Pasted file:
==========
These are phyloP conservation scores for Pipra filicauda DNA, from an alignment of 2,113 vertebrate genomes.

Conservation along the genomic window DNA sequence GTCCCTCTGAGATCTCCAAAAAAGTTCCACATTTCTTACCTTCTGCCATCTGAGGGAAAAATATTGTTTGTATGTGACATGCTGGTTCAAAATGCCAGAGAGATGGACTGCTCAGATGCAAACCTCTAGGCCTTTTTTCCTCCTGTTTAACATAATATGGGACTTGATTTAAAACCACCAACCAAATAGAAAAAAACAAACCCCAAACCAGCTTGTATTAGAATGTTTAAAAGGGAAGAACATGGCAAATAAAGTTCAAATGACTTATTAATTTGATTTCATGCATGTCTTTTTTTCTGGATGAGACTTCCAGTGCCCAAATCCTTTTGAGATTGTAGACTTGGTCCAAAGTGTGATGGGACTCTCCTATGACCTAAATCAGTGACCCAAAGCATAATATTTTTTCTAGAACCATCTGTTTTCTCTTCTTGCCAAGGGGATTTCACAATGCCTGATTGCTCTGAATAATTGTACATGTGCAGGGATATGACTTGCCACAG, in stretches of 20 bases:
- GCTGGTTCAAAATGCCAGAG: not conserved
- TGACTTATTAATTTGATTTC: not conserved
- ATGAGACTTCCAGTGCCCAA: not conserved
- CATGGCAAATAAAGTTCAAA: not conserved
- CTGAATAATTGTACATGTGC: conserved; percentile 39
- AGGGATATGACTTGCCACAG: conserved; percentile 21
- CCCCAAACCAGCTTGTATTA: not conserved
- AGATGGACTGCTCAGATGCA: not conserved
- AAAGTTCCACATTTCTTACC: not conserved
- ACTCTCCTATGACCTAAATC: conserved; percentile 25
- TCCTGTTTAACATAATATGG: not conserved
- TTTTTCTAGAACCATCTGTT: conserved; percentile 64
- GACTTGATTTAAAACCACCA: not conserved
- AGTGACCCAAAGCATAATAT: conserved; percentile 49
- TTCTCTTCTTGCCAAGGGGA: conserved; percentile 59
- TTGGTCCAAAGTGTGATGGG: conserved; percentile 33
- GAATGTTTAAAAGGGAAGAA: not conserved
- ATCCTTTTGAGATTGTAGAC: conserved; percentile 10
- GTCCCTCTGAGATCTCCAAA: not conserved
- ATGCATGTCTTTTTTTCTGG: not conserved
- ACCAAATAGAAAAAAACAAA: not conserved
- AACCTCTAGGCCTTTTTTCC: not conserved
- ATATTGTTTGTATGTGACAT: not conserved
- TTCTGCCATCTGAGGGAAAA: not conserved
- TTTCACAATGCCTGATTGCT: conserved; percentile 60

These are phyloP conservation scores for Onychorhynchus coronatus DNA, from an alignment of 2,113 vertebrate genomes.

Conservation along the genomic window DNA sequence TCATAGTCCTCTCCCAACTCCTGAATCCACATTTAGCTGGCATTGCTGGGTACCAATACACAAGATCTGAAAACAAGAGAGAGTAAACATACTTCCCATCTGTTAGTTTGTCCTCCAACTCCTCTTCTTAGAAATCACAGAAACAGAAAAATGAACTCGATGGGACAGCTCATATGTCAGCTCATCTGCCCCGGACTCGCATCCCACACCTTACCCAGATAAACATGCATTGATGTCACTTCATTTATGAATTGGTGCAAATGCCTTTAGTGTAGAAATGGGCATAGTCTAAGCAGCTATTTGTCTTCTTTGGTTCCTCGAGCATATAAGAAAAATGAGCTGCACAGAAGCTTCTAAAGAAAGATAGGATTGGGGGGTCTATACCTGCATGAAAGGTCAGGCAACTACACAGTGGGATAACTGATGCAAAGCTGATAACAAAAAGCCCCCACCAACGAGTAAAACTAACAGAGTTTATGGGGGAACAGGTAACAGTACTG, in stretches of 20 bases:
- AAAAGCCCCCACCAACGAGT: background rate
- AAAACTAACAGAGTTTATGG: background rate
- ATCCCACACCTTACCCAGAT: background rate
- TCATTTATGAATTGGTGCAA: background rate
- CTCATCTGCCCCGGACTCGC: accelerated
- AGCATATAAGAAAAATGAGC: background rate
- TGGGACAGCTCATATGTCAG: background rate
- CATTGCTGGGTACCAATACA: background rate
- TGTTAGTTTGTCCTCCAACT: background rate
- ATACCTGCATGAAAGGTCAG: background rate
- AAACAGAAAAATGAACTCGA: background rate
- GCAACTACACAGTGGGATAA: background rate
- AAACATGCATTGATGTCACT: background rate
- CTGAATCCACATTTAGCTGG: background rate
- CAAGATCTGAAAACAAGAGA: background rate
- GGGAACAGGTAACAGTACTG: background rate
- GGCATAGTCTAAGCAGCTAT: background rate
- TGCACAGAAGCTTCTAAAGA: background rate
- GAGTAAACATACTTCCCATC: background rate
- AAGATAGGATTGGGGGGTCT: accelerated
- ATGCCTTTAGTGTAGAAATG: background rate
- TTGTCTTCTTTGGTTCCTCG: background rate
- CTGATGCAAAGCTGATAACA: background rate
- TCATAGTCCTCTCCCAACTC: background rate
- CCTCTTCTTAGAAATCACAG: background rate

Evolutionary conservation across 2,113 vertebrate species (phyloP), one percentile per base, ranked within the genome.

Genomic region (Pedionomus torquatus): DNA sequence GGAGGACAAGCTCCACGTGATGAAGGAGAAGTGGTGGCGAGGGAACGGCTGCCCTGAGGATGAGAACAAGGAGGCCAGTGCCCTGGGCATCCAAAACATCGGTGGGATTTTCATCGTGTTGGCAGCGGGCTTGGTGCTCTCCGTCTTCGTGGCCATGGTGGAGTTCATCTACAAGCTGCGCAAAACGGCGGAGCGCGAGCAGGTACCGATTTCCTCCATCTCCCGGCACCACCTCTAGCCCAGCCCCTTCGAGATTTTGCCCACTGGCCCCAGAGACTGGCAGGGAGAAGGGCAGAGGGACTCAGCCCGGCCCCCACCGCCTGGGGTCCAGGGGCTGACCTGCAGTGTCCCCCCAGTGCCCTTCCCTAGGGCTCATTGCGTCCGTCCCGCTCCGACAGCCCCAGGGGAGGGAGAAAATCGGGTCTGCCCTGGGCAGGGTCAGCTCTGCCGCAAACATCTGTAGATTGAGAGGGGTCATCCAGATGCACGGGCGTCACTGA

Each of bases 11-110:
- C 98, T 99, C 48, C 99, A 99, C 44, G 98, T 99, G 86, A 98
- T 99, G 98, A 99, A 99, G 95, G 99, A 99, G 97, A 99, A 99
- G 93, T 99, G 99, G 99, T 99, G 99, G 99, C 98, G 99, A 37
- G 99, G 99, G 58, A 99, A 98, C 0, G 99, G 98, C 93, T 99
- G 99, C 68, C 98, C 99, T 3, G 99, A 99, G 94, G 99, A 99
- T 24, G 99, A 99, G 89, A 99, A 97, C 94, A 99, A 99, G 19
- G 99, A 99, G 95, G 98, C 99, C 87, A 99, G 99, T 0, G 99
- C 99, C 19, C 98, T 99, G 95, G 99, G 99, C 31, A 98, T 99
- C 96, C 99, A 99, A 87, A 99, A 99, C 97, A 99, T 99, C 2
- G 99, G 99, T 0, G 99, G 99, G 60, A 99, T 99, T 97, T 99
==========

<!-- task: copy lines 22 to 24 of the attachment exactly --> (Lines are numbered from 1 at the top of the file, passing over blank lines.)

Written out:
- ATGCATGTCTTTTTTTCTGG: not conserved
- ACCAAATAGAAAAAAACAAA: not conserved
- AACCTCTAGGCCTTTTTTCC: not conserved